Why humour is so hard to translate|
What is really humour?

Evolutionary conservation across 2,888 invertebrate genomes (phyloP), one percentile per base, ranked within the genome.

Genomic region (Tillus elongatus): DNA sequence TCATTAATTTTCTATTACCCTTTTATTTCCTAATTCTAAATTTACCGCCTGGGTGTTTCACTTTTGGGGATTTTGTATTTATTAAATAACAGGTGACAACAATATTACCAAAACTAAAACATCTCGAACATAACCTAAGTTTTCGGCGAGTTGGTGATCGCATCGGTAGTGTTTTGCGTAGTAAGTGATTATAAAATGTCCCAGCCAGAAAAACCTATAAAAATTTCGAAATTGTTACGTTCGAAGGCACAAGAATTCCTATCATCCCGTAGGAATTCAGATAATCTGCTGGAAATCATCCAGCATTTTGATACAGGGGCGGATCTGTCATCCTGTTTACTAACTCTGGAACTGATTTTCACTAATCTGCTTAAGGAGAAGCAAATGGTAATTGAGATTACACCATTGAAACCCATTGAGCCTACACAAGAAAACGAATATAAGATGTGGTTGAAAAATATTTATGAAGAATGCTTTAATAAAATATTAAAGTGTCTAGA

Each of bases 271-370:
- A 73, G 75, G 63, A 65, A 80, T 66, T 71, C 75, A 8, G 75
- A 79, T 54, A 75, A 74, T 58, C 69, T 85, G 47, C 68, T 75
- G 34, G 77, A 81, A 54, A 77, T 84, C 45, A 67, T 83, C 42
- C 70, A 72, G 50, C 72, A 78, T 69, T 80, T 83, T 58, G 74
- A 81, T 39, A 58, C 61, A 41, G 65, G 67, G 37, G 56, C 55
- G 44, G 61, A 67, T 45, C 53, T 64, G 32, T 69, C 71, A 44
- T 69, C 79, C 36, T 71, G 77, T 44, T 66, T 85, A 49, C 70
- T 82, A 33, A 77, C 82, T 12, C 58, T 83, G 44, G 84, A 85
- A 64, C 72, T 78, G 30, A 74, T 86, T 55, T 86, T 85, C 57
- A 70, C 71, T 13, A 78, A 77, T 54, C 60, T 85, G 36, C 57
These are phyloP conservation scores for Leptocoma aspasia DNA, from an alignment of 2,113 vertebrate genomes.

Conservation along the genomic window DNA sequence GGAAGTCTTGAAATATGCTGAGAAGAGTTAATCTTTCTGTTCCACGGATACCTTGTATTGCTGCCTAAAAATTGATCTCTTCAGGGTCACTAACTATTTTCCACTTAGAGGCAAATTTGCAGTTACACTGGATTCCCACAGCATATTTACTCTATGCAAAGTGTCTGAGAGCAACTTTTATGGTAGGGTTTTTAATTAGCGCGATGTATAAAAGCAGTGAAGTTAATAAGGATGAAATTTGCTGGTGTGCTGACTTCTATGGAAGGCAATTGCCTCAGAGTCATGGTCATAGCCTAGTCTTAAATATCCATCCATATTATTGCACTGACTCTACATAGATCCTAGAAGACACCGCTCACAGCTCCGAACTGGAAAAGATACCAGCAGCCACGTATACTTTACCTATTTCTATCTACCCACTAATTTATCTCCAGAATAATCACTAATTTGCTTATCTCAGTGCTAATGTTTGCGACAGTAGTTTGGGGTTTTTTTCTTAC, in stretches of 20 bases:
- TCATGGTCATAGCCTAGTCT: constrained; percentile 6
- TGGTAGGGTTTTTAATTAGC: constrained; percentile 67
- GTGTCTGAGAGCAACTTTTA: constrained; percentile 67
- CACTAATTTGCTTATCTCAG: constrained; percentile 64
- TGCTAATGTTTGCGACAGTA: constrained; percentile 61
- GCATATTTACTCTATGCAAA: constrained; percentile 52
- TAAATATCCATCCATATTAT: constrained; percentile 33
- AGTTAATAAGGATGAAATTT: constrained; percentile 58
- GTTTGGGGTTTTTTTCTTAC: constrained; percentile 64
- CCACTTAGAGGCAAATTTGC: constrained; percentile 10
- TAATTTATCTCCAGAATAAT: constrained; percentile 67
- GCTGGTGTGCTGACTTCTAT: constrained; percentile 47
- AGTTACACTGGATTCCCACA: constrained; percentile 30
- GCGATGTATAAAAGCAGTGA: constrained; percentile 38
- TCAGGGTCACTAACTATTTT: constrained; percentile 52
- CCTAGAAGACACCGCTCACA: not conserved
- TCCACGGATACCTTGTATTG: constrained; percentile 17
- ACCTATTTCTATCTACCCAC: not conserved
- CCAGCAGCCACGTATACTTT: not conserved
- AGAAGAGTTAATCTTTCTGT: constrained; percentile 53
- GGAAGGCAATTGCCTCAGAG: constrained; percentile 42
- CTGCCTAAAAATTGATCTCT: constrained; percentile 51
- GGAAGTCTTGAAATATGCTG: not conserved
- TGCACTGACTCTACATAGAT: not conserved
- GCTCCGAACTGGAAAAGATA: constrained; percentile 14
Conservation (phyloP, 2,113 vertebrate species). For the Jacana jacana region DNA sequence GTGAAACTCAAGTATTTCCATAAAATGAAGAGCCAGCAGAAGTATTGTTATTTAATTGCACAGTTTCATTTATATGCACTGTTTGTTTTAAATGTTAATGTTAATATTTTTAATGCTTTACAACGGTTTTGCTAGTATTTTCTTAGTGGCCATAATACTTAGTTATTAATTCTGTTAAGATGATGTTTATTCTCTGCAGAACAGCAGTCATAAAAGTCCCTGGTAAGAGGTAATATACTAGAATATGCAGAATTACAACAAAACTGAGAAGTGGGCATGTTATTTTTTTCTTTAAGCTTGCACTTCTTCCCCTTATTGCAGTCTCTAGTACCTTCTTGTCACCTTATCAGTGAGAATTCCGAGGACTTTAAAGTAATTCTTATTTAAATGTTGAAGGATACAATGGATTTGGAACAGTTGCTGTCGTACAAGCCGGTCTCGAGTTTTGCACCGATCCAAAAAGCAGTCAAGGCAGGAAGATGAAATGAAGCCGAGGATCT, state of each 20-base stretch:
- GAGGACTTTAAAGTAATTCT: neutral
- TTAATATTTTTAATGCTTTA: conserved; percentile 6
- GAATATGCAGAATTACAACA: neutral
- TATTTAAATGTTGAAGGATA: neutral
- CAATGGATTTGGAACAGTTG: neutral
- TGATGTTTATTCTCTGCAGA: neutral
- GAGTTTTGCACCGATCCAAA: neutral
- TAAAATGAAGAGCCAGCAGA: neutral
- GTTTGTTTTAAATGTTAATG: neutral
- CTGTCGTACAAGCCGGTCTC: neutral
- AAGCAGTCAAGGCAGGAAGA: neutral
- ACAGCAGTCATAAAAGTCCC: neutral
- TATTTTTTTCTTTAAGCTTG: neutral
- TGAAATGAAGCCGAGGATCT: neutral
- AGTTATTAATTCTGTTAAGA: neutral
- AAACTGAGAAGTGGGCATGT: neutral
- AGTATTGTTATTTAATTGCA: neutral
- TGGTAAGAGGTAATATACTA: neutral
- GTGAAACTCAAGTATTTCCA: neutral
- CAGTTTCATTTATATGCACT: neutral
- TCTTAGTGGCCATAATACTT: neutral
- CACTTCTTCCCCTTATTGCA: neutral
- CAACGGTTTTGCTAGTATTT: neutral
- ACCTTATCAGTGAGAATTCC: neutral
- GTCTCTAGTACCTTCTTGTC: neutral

Many linguists and scholars have tried to give a concrete definition of humour. However, it seems to be as challenging as translating it. Experienced translators sometimes argue that some forms of humour just remain untranslatable. According to Diot: “When it comes to translating humour, the operation proves to be as desperate as that of translating poetry” (Diot 1989: 84). The degree of untranslatability, whether relative or absolute, is often influenced by language and cultural factors. Humour occurs when rules don’t apply, when things are viewed out of the ordinary, and it might give a different perspective on facts or problems. Most of the time, humour is a type of social play, and when it works, people react with laughter. On the one hand, this means that any errors in translation will be quite evident; for instance, it will be clear that the translator made a mistake when no one laughs at the translated text. The “rules,” “expectations,” “solutions,” and agreements on “social play” are frequently culture-specific, which poses a challenge for the translator.